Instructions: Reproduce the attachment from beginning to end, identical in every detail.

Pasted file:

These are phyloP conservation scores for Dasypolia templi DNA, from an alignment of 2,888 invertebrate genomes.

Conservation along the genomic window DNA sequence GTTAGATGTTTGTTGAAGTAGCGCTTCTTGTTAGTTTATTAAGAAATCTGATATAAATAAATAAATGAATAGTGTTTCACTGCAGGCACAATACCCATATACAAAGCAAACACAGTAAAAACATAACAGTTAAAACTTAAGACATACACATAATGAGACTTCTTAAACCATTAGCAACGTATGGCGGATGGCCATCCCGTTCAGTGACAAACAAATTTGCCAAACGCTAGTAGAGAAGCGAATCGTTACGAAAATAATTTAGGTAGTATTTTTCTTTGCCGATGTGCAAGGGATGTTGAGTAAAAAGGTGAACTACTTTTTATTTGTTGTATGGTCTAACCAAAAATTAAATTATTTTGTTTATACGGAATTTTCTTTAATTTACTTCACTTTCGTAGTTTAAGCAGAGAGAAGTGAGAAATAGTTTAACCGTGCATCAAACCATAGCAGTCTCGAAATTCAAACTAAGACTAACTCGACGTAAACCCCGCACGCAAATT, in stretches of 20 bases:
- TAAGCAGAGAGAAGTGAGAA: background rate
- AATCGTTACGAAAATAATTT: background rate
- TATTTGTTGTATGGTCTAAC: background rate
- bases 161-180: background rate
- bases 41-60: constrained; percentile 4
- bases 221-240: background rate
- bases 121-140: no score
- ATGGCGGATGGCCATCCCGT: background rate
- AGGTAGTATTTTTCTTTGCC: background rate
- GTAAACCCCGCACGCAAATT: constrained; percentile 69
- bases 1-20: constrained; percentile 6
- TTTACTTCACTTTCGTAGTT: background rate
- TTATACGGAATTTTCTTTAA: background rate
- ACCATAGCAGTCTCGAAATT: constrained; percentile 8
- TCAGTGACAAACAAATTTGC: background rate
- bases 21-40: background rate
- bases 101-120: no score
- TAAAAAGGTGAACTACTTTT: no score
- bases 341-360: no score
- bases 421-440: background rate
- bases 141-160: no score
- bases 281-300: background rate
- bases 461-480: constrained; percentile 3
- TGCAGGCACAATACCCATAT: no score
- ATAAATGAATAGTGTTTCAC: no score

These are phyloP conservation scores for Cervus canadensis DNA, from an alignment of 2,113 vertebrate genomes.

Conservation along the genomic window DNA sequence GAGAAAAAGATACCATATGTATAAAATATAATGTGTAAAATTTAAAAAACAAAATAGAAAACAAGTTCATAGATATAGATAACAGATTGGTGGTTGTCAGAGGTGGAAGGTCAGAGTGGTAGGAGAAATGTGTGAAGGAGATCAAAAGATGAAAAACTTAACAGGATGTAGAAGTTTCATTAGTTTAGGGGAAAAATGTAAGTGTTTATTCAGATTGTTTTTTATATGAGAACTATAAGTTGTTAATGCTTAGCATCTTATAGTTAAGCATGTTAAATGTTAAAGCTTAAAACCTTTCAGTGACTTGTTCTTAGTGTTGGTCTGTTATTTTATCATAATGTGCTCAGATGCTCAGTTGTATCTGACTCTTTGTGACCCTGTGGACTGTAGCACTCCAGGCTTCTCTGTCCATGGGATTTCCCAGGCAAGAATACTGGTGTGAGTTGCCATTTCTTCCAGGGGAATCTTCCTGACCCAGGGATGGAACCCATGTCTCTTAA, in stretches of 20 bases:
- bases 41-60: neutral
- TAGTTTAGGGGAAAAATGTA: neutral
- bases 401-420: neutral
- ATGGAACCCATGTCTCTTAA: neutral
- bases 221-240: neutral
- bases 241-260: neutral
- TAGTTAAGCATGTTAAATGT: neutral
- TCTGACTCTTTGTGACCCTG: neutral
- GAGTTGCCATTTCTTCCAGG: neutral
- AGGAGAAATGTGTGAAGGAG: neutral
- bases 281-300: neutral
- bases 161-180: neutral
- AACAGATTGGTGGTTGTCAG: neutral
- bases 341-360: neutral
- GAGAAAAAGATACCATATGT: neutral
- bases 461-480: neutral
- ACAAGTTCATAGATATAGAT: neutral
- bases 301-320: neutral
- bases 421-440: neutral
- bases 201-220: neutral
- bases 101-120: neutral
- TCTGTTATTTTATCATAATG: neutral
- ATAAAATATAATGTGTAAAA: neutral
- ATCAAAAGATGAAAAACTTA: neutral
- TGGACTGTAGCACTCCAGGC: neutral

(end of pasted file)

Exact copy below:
These are phyloP conservation scores for Dasypolia templi DNA, from an alignment of 2,888 invertebrate genomes.

Conservation along the genomic window DNA sequence GTTAGATGTTTGTTGAAGTAGCGCTTCTTGTTAGTTTATTAAGAAATCTGATATAAATAAATAAATGAATAGTGTTTCACTGCAGGCACAATACCCATATACAAAGCAAACACAGTAAAAACATAACAGTTAAAACTTAAGACATACACATAATGAGACTTCTTAAACCATTAGCAACGTATGGCGGATGGCCATCCCGTTCAGTGACAAACAAATTTGCCAAACGCTAGTAGAGAAGCGAATCGTTACGAAAATAATTTAGGTAGTATTTTTCTTTGCCGATGTGCAAGGGATGTTGAGTAAAAAGGTGAACTACTTTTTATTTGTTGTATGGTCTAACCAAAAATTAAATTATTTTGTTTATACGGAATTTTCTTTAATTTACTTCACTTTCGTAGTTTAAGCAGAGAGAAGTGAGAAATAGTTTAACCGTGCATCAAACCATAGCAGTCTCGAAATTCAAACTAAGACTAACTCGACGTAAACCCCGCACGCAAATT, in stretches of 20 bases:
- TAAGCAGAGAGAAGTGAGAA: background rate
- AATCGTTACGAAAATAATTT: background rate
- TATTTGTTGTATGGTCTAAC: background rate
- bases 161-180: background rate
- bases 41-60: constrained; percentile 4
- bases 221-240: background rate
- bases 121-140: no score
- ATGGCGGATGGCCATCCCGT: background rate
- AGGTAGTATTTTTCTTTGCC: background rate
- GTAAACCCCGCACGCAAATT: constrained; percentile 69
- bases 1-20: constrained; percentile 6
- TTTACTTCACTTTCGTAGTT: background rate
- TTATACGGAATTTTCTTTAA: background rate
- ACCATAGCAGTCTCGAAATT: constrained; percentile 8
- TCAGTGACAAACAAATTTGC: background rate
- bases 21-40: background rate
- bases 101-120: no score
- TAAAAAGGTGAACTACTTTT: no score
- bases 341-360: no score
- bases 421-440: background rate
- bases 141-160: no score
- bases 281-300: background rate
- bases 461-480: constrained; percentile 3
- TGCAGGCACAATACCCATAT: no score
- ATAAATGAATAGTGTTTCAC: no score

These are phyloP conservation scores for Cervus canadensis DNA, from an alignment of 2,113 vertebrate genomes.

Conservation along the genomic window DNA sequence GAGAAAAAGATACCATATGTATAAAATATAATGTGTAAAATTTAAAAAACAAAATAGAAAACAAGTTCATAGATATAGATAACAGATTGGTGGTTGTCAGAGGTGGAAGGTCAGAGTGGTAGGAGAAATGTGTGAAGGAGATCAAAAGATGAAAAACTTAACAGGATGTAGAAGTTTCATTAGTTTAGGGGAAAAATGTAAGTGTTTATTCAGATTGTTTTTTATATGAGAACTATAAGTTGTTAATGCTTAGCATCTTATAGTTAAGCATGTTAAATGTTAAAGCTTAAAACCTTTCAGTGACTTGTTCTTAGTGTTGGTCTGTTATTTTATCATAATGTGCTCAGATGCTCAGTTGTATCTGACTCTTTGTGACCCTGTGGACTGTAGCACTCCAGGCTTCTCTGTCCATGGGATTTCCCAGGCAAGAATACTGGTGTGAGTTGCCATTTCTTCCAGGGGAATCTTCCTGACCCAGGGATGGAACCCATGTCTCTTAA, in stretches of 20 bases:
- bases 41-60: neutral
- TAGTTTAGGGGAAAAATGTA: neutral
- bases 401-420: neutral
- ATGGAACCCATGTCTCTTAA: neutral
- bases 221-240: neutral
- bases 241-260: neutral
- TAGTTAAGCATGTTAAATGT: neutral
- TCTGACTCTTTGTGACCCTG: neutral
- GAGTTGCCATTTCTTCCAGG: neutral
- AGGAGAAATGTGTGAAGGAG: neutral
- bases 281-300: neutral
- bases 161-180: neutral
- AACAGATTGGTGGTTGTCAG: neutral
- bases 341-360: neutral
- GAGAAAAAGATACCATATGT: neutral
- bases 461-480: neutral
- ACAAGTTCATAGATATAGAT: neutral
- bases 301-320: neutral
- bases 421-440: neutral
- bases 201-220: neutral
- bases 101-120: neutral
- TCTGTTATTTTATCATAATG: neutral
- ATAAAATATAATGTGTAAAA: neutral
- ATCAAAAGATGAAAAACTTA: neutral
- TGGACTGTAGCACTCCAGGC: neutral